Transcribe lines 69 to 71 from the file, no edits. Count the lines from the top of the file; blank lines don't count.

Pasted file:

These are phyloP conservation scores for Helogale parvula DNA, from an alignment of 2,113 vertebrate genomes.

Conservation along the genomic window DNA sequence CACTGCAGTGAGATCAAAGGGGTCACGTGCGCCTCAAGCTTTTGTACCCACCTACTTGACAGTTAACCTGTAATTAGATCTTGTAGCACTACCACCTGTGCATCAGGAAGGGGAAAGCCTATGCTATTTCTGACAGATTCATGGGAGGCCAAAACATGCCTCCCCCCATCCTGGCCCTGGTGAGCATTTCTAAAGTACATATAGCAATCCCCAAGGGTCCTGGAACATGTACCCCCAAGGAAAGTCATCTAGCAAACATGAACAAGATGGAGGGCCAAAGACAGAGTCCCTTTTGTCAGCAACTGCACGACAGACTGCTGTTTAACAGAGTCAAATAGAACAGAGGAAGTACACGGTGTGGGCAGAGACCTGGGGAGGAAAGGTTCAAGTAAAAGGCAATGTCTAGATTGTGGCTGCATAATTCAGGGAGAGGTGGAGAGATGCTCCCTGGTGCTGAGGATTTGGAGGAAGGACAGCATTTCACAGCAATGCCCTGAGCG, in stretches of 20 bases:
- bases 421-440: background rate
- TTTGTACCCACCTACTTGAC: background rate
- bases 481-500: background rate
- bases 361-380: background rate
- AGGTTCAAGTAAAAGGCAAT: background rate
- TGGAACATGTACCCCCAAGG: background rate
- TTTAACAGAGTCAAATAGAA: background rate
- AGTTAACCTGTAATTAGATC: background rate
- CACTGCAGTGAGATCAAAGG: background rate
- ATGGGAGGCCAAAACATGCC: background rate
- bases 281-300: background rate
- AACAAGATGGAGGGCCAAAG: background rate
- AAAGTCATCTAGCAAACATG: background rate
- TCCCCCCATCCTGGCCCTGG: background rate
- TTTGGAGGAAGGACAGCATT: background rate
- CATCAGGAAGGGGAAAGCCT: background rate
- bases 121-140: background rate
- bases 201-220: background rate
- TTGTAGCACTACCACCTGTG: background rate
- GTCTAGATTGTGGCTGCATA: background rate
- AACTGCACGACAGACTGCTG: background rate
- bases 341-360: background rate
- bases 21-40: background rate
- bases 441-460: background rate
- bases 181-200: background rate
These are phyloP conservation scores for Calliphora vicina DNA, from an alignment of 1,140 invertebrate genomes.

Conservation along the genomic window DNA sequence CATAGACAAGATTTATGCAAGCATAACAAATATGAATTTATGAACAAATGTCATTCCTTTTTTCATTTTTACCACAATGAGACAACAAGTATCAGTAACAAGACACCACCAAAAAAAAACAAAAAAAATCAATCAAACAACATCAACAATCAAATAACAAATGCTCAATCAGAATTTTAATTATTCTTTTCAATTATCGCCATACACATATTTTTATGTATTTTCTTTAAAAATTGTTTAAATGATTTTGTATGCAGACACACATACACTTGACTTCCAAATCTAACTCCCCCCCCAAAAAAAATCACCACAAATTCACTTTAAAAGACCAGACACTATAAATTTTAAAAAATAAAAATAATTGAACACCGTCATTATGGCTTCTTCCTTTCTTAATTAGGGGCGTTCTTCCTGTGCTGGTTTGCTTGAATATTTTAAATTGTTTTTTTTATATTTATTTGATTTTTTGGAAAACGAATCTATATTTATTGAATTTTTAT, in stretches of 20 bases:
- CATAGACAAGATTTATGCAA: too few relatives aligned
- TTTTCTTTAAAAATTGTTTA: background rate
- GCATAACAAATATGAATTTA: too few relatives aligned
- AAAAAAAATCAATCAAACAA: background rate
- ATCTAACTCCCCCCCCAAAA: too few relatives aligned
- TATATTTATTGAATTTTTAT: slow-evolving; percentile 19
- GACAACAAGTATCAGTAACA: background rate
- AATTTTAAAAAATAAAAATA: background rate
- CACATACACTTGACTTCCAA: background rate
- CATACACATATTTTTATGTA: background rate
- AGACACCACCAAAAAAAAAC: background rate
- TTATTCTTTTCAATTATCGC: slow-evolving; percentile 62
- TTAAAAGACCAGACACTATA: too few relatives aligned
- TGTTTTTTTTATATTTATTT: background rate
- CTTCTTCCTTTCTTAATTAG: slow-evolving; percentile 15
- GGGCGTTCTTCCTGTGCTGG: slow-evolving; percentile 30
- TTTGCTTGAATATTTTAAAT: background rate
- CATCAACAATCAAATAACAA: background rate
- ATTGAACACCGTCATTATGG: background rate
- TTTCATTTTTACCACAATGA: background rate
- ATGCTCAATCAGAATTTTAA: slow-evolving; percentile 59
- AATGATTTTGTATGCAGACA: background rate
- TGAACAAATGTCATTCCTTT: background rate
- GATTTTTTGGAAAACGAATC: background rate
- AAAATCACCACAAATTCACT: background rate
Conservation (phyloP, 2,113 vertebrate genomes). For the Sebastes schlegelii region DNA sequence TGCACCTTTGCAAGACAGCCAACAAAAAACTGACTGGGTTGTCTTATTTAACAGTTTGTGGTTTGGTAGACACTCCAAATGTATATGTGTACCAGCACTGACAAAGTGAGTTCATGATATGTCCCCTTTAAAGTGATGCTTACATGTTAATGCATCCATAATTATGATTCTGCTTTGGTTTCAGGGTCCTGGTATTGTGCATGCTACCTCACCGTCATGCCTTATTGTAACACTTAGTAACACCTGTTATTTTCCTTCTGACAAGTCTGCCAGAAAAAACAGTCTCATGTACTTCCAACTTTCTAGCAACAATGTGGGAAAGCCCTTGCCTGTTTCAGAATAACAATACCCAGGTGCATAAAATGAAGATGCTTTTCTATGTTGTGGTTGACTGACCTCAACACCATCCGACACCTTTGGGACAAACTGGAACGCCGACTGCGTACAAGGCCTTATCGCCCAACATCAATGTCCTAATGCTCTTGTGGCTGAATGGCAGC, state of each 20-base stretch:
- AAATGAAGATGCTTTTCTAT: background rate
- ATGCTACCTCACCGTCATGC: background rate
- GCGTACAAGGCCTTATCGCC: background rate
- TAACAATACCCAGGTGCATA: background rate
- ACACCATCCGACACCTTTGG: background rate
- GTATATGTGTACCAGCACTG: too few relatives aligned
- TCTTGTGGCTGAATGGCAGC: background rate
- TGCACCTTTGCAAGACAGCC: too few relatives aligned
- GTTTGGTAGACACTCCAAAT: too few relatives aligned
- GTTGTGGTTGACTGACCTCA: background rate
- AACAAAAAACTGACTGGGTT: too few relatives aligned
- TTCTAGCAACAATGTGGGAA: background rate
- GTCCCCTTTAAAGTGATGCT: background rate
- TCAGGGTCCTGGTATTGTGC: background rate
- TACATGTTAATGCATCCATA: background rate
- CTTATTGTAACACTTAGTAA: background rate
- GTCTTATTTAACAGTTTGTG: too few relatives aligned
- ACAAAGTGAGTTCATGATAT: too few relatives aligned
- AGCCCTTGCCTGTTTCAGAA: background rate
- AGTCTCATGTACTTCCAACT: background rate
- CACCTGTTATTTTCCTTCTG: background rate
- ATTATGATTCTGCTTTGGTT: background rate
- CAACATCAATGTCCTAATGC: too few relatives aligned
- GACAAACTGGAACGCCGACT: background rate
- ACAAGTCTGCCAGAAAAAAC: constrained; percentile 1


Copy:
- TCAGGGTCCTGGTATTGTGC: background rate
- TACATGTTAATGCATCCATA: background rate
- CTTATTGTAACACTTAGTAA: background rate